New Optical Scan Results from the Smithsonian Volta Laboratory Collection

Updated April 23, 2013

 

Optical scanning is a process to restore historic sound recordings, non-invasively.  The technology used here was developed mainly by a collaboration of Lawrence Berkeley National Laboratory and the Library of Congress.

 

The Smithsonian Institution National Museum of American History (SI NMAH) Volta Laboratory collection consists of early experimental sound recordings (1881-1886) created by Alexander Graham Bell, Charles Sumner Tainter, Chichester A. Bell, and associates.  In collaboration with the Smithsonian some of these recordings are being restored and presented to the public.  The present set includes Bell’s own voice.

 

In December of 2011 a first release of restored recordings from the SI NMAH Volta Laboratory collection was made.  See http://bio16p.lbl.gov/volta-release.html

 

Some general references

·        This is the general website for the IRENE/3D optical scanning projects   http://irene.lbl.gov/

·        This is a report about 3D optical scanning 3D-Scanning.pdf

·        This is a general report on the optical scanning development project Sound-Project-0311.pdf

·        Some simple details on optical scanning are given here

 

The files posted here are provisional. If referred to as FILTERED,  low pass filter has been applied.  The basic goal was clarity.

 

Some specific references

Smithsonian\Audio\Pages from Science 1888.pdf  This is a report in Science of a presentation made at the time concerning the Volta Lab research on sound recording.

Scholar Patrick Feaster has researched the collection and created a discography at the Smithsonian: “A DISCOGRAPHY OF VOLTA LABORATORY RECORDINGS  AT THE NATIONAL MUSEUM OF AMERICAN HISTORY”

 

More information on the Volta Laboratory can be found on Wikipedia or by searching on the name.

 

This is a summary of the media studied so far.  There is clearly a large variation in the physical characteristics of the discs and the methods employed at the Volta Lab.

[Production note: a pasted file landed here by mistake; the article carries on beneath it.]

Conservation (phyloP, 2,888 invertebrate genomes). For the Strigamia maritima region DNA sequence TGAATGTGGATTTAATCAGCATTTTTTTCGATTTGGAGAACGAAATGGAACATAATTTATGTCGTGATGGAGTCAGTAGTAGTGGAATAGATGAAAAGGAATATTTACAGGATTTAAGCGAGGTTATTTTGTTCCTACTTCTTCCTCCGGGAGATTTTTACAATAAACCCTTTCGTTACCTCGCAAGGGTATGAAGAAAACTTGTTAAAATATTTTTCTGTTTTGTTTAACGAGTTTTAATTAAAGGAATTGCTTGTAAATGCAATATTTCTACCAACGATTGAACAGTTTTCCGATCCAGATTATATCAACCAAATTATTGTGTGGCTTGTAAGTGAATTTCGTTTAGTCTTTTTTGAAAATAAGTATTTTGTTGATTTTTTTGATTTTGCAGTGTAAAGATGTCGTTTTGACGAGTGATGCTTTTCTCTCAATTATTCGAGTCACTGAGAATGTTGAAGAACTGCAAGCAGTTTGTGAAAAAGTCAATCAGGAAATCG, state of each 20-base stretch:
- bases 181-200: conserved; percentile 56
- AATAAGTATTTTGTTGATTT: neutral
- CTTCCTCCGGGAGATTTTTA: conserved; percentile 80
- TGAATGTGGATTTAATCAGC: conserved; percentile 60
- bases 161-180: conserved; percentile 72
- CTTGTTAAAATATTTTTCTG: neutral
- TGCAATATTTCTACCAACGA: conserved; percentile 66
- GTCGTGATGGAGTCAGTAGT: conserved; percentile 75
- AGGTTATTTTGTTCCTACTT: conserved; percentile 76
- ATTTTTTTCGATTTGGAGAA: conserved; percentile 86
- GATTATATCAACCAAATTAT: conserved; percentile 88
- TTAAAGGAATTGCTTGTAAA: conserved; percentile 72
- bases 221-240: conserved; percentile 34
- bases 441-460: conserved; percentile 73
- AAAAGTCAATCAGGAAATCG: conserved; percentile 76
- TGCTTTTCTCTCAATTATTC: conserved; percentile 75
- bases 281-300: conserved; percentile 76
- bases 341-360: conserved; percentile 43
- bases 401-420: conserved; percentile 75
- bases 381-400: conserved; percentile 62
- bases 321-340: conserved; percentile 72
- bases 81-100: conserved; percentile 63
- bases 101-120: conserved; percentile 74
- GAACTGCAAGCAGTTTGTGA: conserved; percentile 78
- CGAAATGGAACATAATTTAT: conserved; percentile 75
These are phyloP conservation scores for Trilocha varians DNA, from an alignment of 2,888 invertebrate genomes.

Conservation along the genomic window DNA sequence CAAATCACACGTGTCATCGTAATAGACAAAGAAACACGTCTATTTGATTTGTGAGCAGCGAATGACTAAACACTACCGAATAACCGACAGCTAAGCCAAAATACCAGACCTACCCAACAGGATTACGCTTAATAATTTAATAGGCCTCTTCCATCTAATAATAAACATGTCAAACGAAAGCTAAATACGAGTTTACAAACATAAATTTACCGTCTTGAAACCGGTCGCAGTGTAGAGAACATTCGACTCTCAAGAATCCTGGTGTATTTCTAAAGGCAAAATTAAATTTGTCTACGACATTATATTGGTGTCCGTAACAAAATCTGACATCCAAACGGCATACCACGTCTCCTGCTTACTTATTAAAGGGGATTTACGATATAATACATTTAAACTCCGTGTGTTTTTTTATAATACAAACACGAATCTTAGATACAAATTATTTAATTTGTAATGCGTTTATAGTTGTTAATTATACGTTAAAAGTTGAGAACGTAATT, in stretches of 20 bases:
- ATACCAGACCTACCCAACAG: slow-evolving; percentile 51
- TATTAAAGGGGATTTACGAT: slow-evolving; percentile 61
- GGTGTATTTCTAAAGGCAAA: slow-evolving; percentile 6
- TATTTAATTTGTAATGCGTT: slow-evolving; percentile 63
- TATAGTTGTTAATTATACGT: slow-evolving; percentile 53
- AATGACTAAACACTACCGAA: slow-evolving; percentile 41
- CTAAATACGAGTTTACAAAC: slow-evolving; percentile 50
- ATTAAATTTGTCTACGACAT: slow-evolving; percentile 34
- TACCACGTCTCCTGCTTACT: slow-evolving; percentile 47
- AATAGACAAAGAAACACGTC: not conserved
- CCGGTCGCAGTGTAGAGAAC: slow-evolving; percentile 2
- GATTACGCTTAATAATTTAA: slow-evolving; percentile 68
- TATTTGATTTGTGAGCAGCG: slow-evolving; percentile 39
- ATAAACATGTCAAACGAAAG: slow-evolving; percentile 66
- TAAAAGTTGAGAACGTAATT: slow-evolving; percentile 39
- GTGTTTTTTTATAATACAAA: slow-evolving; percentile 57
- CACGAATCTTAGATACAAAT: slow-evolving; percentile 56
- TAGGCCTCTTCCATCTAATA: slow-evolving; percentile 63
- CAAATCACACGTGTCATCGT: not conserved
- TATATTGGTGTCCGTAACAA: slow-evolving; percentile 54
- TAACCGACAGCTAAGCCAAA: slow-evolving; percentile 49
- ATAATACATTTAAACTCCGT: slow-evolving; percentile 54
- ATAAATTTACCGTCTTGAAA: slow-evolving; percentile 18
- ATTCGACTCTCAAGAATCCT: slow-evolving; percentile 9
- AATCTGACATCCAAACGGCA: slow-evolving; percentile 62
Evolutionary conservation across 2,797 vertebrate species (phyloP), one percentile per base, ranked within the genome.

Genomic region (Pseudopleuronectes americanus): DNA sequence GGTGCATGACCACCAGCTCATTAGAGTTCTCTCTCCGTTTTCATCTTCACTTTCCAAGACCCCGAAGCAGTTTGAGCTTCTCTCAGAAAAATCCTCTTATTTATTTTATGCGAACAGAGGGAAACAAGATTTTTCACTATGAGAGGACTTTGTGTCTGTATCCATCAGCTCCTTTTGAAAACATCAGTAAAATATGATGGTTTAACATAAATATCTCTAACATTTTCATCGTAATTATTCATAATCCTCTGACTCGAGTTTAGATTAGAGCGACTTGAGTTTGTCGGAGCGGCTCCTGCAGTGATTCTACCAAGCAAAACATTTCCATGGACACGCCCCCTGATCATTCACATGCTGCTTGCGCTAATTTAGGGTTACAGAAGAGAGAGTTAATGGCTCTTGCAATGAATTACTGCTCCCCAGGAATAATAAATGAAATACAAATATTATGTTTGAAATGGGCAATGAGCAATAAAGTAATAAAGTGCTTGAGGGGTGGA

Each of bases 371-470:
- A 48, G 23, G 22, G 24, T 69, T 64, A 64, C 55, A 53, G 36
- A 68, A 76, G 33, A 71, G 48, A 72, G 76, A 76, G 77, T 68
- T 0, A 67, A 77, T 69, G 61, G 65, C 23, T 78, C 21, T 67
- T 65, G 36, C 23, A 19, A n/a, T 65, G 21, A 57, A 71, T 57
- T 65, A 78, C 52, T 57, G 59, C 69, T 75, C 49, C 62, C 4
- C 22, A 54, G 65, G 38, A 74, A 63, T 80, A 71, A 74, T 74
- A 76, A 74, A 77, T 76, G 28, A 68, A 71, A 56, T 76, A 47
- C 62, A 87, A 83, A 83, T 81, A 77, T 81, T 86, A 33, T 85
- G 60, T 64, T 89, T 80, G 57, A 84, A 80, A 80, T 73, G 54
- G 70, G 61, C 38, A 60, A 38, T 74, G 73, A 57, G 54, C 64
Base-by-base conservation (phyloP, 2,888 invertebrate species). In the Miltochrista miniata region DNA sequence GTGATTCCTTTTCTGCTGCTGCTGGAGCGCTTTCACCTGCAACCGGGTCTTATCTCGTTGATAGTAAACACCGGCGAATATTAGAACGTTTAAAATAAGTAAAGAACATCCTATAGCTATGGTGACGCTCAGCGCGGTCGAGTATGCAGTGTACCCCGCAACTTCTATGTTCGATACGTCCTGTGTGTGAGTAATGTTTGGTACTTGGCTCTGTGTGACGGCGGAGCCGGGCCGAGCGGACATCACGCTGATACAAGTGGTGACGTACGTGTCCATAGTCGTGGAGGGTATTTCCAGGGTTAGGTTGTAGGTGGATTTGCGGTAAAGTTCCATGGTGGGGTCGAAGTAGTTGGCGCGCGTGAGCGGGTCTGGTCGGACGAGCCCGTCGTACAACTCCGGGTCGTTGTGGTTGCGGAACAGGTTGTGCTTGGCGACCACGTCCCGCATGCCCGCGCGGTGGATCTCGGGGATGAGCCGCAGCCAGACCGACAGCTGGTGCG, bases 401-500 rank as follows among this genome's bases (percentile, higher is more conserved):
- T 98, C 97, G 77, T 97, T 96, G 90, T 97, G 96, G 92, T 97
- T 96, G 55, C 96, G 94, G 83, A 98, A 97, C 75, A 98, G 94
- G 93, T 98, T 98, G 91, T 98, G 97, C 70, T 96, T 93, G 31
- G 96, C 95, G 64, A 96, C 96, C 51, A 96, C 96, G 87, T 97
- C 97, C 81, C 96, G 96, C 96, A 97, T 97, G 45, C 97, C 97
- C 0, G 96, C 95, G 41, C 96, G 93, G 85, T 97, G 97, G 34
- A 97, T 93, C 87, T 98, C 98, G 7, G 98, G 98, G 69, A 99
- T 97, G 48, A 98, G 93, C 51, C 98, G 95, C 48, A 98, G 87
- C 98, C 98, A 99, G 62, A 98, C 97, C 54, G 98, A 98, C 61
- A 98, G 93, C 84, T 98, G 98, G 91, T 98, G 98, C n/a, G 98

RPM are estimates. New records are highlighted in red.

Cat. No

Description

Pitch

Depth

Amplitude

RPM

287654

Variable density photo disc

~2 mm

NA

NA

~100 ?

287686

Variable area photo disc

~4 mm

NA

 

 

312119

Lateral cut plated reverse copy

700 microns

100 microns

350 microns

120

287920

Green wax vertical cut on brass

1.7 mm

135 microns

~35 microns

60

287700

Wax on composition board, vertical cut, cracked

600 microns

95 microns

10 microns

20

287701

Wax on composition board, vertical cut

400 microns

50 microns

5 microns

40

287881-A

Wax on composition board, vertical cut

600 microns

60 microns

10 microns

15

287860.2

Foil on plaster on cardboard, vertical cut

140 microns

250 microns

150 microns

120

312123

Wax on metal cylindrical mandrel + rotation

1.8mm

90 microns

9 microns

90

 

Cat. No. 287881-A

This disc contains a direct recording of A.G. Bell’s voice, as documented in the notes stored with the artifact, and verbal statements.  The disc is extensively cracked and the wax appears to be delaminating from the binder board base.  There is also extensive particulates and debris in the grooves.  This disc is judged to be unplayable with a stylus method.

 

P. Feaster discography

Date: 15 April 1885

Inscription [in wax around center]: Record made April 15 1885 | AGB and C.A.B. | to test reproduction of numbers. | Disk A. G. B. No. 1

Format: White or transparent wax composition on binder’s board, cardboard ~243 mm; spindle hole ~25 mm; outer diameter of wax coating ~230 mm; inner diameter ~71 mm cracked surface (was stored upside down when found); single, well modulated groove band.

Documentation: A paper is stored in the cabinet with the recordings: Contents of Disk AGB No 1. | Disk with Numbers | Experiment made April 15th 1885 | 1, 2, 3, 4 &c—to 50 | 10, 20, 30, 40 &c to 100 | 100, 200, 300 &c to 1000 | 1000, 2000, 3000, &c to 10,000 | 10,000; 20,000; 30000 &c to 100,000 | 100,000 200000 30000 [sic] to 1,000,000 | 3571 3571 3571 | 3571 123,941 125,873 | 1,945,876 35,900 33878 | 48715 790042 4,530,870 | $45.½ $89.73 $4029.46 | 35 cents. 25 cents 30 cents 50 cents | half a dollar a quarter dollar | 3 dollars & ½ $5¼ $7.29 | $10½ $3785.56 | This record has been made by Alexander Graham Bell in the presence of Dr. Chichester A. Bell—April 15th on the 15th of April 1885 at the Volta Laboratory 1221 Connecticut Avenue, Washington D. C. In witness whereof—hear my voice | Alexander Graham Bell -- Referenced in Floyd K. Harvey, “Mementos of Early Photographic Sound Recording,” SMPTE Mot. Imag J. 91:3 (March 1, 1982), 237-244, as evidence favorable to the existence of a recording of Alexander Graham Bell’s voice; however, Harvey did not make the connection with 287881-A.

Related item: Box “E”


Top image is a detail of the disc showing the inscription “Record made April 15, 1885 by A.G.B and C.A.B. to test reproduction of numbers”, (C.A.B. is Dr. Chichester A. Bell, chemist, member of the Volta Association and cousin of A.G. Bell).  Middle image is of the entire disc.  Bottom image is taken from the data collected by the confocal probe.  This image is a mapping of the circular disc to a rectangular format.  The dark lines from left to right are grooves.  This is a depth image where darker is deeper into the surface. The yellow line indicates the basic movement of a stylus, or the direction of time.  The vertical offsets correspond to the various cracks in the surface.  The horizontal line across the middle corresponds to the frame width of the confocal probe.  This image covers two frames and about 3.6 mm radially on the disc.